Contrary to claims made by a political party and media reports, a Canadian priest did not receive permission from the Vatican to enter into politics and to run in a federal by-election, the priest’s bishop said recently.
Fr. Raymond Gravel, a priest of the Diocese of Joliette, north of Montreal, was nominated as a candidate for the Bloc Quebecois and is slated to run in the Nov. 27 by-election, which was called after the incumbent died in August.
In a statement issued last week, Bishop Gilles Lussier of Joliette stated clearly that the priest did not receive Vatican approval.
“The Vatican has not given the ‘green light’ to Fr. Raymond Gravel to enter politics,” the statement reads. Neither did the bishop “receive permission from authorities in Rome concerning Fr. Gravel’s project,” the statement adds.
"Church legislation is clear: all priests are to refrain from active involvement in political activities," the bishop’s statement reads.
Though there can be “truly exceptional circumstances” for making allowing this, no such circumstances exist in Canada, the bishop said.
"In choosing to become actively involved in a political party, Fr. Gravel retains his clerical state but is relieved from the exercise of his priestly ministry,” the bishop said in the statement. “He cannot undertake any priestly activity during such time as he is involved in politics.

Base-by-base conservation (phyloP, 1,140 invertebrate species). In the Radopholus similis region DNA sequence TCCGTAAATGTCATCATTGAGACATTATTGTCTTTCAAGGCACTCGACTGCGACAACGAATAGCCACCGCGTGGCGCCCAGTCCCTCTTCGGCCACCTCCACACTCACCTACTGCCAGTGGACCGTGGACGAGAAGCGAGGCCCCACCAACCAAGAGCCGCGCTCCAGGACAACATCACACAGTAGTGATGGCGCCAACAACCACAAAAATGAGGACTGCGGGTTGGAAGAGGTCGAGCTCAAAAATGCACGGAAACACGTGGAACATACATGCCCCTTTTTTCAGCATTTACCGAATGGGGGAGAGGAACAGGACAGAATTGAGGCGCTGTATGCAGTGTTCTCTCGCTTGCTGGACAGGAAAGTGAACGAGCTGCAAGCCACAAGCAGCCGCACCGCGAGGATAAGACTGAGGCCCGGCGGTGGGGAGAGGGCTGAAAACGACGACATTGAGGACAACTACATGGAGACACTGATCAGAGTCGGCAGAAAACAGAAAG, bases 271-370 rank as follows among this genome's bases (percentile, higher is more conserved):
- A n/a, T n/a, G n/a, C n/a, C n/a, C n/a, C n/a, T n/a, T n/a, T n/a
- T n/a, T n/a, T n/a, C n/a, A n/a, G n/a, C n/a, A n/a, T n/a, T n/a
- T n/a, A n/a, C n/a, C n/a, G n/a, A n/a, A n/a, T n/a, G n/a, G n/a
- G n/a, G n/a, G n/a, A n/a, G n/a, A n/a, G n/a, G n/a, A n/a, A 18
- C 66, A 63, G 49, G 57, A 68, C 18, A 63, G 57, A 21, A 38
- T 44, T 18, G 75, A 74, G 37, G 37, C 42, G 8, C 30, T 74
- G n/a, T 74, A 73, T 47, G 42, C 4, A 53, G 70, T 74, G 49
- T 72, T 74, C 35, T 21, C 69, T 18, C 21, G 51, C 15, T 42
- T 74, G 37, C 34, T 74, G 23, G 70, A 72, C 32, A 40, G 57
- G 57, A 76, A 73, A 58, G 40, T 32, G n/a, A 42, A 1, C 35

“This measure is to avoid confusion among the faithful and to preserve the distinction between politics and religion,” he explained. “In any case, renouncing the exercise of priestly ministry always represents a painful situation for the Church.”
Contrary to previous media reports as well, the official statement from the diocese makes no mention of special agreements made between Fr. Gravel and the bishop that would allow him to enter politics.
Conservative candidate Stephan Bourgon criticized Fr. Gravel in a statement Monday, saying that the priest had misled voters by saying that he had obtained Vatican permission and that telling the truth is vital in politics, reported the Canadian Press.